Tag: Baker v. Goldman Sachs


Lessons from a Jury Trial

Paul Vizcarrondo is a partner in the Litigation Department of Wachtell, Lipton, Rosen & Katz specializing in corporate and securities litigation and regulatory and white collar criminal matters. This post is based on a Wachtell Lipton memorandum by Mr. Vizcarrondo, John F. Lynch, Carrie M. Reilly, Lindsey M. Weiss, and Molly K. Grovak.

Paul Vizcarrondo is a partner in the Litigation Department of Wachtell, Lipton, Rosen & Katz specializing in corporate and securities litigation and regulatory and white collar criminal matters. This post is based on a Wachtell Lipton memorandum by Mr. Vizcarrondo, John F. Lynch, Carrie M. Reilly, Lindsey M. Weiss, and Molly K. Grovak.

A recent Yale Law Journal article describes a “striking trend in the administration of civil justice in the United States”—“the virtual abandonment of the centuries-old institution of trial.” In recent times, only approximately 1% of federal civil cases end in jury trials. Deep-pocketed companies often settle before trial because they fear that jurors will sympathize with individual plaintiffs and that jurors may lack the patience and ability to weigh complicated evidence. This is especially true for financial institutions in the current public-relations climate. But our recent experience co-defending Goldman Sachs in a five-week jury trial demonstrates that corporate defendants need not avoid juries at all costs, especially where important principles are at stake and there is a strong belief that the claims are baseless.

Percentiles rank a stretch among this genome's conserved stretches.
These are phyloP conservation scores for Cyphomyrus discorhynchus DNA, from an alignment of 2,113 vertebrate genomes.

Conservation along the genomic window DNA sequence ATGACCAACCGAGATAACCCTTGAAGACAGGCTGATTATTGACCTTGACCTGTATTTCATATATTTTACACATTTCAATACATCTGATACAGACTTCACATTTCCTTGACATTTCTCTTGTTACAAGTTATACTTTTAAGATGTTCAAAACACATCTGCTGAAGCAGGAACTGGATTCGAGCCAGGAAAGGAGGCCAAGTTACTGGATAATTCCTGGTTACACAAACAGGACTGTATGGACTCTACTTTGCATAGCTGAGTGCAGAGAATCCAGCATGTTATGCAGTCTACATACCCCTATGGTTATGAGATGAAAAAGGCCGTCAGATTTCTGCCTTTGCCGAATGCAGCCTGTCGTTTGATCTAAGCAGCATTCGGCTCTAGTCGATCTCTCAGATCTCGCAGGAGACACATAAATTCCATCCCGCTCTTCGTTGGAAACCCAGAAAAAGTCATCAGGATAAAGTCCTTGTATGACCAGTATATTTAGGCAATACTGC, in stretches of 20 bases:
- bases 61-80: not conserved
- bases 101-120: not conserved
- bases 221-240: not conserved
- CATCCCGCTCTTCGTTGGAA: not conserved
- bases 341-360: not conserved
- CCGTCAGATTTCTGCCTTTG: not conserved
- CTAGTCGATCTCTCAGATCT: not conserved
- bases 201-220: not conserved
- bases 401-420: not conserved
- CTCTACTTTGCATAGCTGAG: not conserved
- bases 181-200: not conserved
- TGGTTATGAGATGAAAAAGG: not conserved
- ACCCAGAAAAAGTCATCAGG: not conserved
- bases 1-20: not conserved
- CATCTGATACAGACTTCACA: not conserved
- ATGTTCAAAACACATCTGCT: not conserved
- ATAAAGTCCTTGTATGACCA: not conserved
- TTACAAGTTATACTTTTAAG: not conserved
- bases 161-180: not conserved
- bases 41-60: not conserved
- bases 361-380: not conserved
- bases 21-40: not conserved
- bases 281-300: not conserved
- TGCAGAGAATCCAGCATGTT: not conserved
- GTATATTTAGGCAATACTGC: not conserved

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Lessons for M&A Advisors in Crafting Engagement Letters

This post is based on a Wachtell, Lipton, Rosen & Katz memorandum by David A. Katz, William Savitt, and Ryan A. McLeod.

This post is based on a Wachtell, Lipton, Rosen & Katz memorandum by David A. Katz, William Savitt, and Ryan A. McLeod.

A federal court decision interpreting an investment bank’s engagement letter on a motion to dismiss highlights the risk that—absent careful drafting—financial advisors may be held liable to third-party beneficiaries on both contract and fiduciary duty claims. Baker v. Goldman Sachs, Civ. No. 09-10053-PBS (D. Mass. Sept. 15, 2009).

The financial advisor represented a closely held company, founded and controlled by the Bakers, in connection with its review of potential strategic transactions in early 2000. Allegedly relying on the financial advisor’s advice, the company entered into a stock-for-stock merger agreement with a Dutch buyer, and the deal closed in June 2000. Just months later, the Wall Street Journal uncovered a massive accounting fraud at the Dutch buyer, whose shares subsequently lost all value and whose collapse cost the Bakers their investment. Seeking to recoup some of their losses, the Bakers filed suit against the financial advisor for breach of contract and fiduciary duty. The financial advisor moved to dismiss, arguing that its engagement agreement was with the closely held company alone and that it owed neither fiduciary nor contractual duties to the Bakers.

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